Montville WPCA on the lookout for COVID-19
Montville ― Once again, the Water Pollution Control Authority is checking wastewater for traces of COVID-19.
WPCA Superintendent Derek Albertson recently said that the authority has partnered with Biobot Analytics, a Cambridge, Mass. based company, to conduct wastewater-based epidemiology, or periodically check samples of the town’s wastewater for spikes in the virus.
“What’s fantastic about it is Biobot and I share a common goal (which) is that wastewater treatment plants should help the overall health of community,” Albertson said.
Founded by a first-year MIT PhD student, Mariana Matus, and Newsha Ghaeli, an urban studies researcher, Biobot claims to be the first company in the world to commercialize data from sewage.
The company’s mission is “to transform wastewater infrastructure into public health observatories,” per its website.
Albertson said the town previously worked with doctoral students at UConn on the same type of surveillance. He explained that once a wastewater baseline is established, UConn was able to watch for an increased presence of COVID-19 in the subsequent samples, and thus indicating an increase in infections in the community.
Albertson said the process allows health centers to get a four-day “head start” on preparing for an uptick in patients. The town would be able to notify the Uncas Health District Health Director Patrick McCormack, and the disease control officers at Lawrence + Memorial Hospital and Backus Hospital.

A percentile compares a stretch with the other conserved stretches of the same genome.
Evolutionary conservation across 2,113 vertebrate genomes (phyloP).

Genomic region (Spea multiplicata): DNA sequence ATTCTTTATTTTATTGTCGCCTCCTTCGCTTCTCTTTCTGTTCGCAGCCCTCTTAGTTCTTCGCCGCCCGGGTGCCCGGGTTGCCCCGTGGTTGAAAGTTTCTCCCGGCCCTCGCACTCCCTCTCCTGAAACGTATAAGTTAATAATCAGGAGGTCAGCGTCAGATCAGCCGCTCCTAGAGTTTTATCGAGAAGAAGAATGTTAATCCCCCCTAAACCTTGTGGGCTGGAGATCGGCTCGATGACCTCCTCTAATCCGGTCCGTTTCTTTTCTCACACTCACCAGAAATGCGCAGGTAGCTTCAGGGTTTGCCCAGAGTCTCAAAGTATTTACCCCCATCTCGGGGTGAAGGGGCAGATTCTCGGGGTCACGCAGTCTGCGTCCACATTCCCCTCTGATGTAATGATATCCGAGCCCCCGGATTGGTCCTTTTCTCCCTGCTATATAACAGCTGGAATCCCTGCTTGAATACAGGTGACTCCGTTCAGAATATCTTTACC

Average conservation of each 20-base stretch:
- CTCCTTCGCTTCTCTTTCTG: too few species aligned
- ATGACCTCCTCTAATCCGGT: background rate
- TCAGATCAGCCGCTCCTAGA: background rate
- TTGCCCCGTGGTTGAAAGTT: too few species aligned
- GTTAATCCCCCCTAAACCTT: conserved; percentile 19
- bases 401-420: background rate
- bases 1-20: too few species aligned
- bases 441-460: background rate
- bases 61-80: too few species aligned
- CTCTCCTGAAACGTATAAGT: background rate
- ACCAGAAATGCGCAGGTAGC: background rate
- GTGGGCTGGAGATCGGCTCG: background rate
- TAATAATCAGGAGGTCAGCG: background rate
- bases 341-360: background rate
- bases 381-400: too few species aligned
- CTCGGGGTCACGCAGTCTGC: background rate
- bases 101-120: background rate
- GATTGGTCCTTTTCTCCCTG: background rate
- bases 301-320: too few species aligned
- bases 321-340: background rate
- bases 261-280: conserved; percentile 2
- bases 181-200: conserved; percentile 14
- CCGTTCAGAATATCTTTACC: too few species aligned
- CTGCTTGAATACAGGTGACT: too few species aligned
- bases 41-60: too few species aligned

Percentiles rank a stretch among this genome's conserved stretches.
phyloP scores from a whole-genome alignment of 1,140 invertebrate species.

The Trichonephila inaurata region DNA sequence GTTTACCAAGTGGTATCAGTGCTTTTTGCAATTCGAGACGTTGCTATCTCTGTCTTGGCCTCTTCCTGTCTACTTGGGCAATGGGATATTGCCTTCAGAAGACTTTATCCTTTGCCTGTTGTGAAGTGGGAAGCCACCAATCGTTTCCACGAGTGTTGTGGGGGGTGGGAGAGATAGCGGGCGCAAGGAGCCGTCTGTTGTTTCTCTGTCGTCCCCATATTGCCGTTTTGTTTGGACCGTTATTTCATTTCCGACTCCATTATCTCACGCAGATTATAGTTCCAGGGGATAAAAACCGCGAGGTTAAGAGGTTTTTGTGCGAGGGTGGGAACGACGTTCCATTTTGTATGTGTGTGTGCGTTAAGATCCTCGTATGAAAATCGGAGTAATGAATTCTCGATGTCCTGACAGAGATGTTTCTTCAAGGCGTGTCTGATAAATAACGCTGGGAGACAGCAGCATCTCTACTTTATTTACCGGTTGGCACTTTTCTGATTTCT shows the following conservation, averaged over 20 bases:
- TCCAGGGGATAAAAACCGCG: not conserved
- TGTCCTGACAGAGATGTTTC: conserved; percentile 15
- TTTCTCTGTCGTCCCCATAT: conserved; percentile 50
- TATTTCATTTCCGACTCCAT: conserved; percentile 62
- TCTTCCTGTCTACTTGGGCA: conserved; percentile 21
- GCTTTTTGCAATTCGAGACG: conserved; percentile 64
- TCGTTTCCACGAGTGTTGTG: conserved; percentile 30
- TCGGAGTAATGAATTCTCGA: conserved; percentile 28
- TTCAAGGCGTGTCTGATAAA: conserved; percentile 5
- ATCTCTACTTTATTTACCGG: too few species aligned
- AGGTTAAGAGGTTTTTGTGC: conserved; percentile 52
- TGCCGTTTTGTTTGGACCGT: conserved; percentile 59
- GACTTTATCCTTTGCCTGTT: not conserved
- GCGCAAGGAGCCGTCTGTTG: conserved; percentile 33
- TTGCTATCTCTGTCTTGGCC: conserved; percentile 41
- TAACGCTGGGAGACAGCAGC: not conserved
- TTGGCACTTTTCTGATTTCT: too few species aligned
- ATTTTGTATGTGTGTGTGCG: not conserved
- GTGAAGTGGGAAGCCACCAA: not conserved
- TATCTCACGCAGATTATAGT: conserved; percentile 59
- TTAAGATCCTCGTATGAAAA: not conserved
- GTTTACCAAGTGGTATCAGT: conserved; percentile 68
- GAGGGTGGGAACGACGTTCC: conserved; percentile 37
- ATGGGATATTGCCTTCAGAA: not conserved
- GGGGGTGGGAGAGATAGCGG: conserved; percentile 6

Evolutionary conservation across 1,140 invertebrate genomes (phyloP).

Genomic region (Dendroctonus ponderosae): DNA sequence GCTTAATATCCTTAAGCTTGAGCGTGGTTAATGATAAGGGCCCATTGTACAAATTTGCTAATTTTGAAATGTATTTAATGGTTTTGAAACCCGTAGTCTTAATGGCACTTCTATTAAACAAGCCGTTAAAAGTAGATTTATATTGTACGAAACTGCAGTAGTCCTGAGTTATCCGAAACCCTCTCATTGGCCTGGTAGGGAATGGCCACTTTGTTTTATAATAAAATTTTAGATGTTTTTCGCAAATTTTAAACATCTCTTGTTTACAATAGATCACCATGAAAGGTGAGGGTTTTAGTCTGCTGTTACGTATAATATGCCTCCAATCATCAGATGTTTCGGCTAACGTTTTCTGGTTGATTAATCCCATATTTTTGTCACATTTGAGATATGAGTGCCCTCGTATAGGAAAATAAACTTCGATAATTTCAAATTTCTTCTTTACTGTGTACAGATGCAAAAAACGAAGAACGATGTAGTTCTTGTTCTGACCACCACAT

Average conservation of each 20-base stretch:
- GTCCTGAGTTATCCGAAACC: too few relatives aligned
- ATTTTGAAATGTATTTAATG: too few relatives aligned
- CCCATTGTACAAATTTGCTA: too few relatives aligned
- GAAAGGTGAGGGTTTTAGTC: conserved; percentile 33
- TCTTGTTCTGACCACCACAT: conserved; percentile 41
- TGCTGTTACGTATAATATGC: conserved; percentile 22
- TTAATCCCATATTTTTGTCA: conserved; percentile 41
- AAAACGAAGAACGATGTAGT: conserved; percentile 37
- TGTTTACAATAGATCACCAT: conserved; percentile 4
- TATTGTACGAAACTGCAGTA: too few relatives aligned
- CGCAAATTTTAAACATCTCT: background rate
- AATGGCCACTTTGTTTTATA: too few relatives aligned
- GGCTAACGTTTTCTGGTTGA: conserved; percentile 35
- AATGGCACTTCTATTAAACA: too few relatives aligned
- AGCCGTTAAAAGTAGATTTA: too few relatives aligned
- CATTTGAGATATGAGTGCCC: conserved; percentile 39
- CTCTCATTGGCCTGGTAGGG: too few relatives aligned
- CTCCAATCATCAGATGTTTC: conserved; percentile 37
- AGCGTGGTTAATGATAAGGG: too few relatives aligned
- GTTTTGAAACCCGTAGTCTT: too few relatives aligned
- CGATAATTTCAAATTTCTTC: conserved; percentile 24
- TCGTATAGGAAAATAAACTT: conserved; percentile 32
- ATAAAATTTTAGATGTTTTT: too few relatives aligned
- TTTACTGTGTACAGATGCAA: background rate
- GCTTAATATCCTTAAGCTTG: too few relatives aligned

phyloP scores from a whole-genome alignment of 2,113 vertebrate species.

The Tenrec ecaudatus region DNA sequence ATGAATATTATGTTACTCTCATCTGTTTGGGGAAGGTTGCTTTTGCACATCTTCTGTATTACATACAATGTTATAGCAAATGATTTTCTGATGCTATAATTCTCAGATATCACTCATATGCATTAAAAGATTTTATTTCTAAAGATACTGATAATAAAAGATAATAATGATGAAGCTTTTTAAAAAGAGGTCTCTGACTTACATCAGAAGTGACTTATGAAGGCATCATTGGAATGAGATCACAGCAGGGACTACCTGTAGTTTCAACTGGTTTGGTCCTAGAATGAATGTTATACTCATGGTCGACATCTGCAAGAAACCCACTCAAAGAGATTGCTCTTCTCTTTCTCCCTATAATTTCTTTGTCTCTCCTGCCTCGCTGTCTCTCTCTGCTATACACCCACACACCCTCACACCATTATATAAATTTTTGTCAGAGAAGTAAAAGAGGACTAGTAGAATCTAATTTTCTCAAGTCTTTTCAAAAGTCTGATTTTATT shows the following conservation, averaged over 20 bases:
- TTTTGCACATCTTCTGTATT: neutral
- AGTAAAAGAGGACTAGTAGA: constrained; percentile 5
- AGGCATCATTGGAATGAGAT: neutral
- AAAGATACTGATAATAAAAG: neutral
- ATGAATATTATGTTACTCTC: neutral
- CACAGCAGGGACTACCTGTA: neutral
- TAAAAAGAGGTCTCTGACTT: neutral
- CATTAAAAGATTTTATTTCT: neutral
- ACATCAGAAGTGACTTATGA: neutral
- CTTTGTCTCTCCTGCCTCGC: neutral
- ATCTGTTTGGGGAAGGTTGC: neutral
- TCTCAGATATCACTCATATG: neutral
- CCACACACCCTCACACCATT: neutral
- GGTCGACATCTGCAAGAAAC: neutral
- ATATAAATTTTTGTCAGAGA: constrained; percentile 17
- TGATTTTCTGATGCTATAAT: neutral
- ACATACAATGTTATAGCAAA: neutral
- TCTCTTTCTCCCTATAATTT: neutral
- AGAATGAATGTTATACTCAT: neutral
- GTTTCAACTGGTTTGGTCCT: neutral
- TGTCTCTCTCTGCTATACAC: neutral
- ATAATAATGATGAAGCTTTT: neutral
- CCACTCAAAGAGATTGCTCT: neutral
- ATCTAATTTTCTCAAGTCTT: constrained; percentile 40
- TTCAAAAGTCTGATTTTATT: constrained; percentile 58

The process would also allow for the town to see when cases began to dissipate and allow the community to “re-open.”
“Getting ahead of it is the key,” Albertson said.
The town worked with UConn during 2021 and for a small portion of 2022 before the graduate program concluded.
Recently, Biobot reached out to Albertson to offer its services at no charge as Montville fit the population size the company is interested in working with. Albertson said 75% of the town is connected to the sewer system and is one of 450 water systems working with Biobot.
“We would be remiss if we didn’t reach out and establish a relationship with them,” Albertson added.
Albertson said the town should be receiving its eight sample kits this week and, in about a week, will have results.
Though COVID-19 case numbers are on the decline in the state, Albertson said it is still important to stay diligent. He pointed to China as more than one billion people have been infected since virus-control methods were dismantled in late 2022.
Alberston said the longer the virus incubates, the greater the chance it significantly mutates.
“To be able to be proactive if that (strain), or any other came in, we could find it based by concentrations,” Albertson said.
Alberston added that wastewater surveillance is not specific to a singular home or neighborhood, but is for the health community at large. The process also works for finding opioids, monkeypox and other viruses. He believes such surveillance is “growing and growing” in popularity.
Biobot has also partnered with the Boston Public Health Commission to test wastewater at 11 locations in the city. Last year the company was named one of Time Magazine’s 100 most influential companies in the world.
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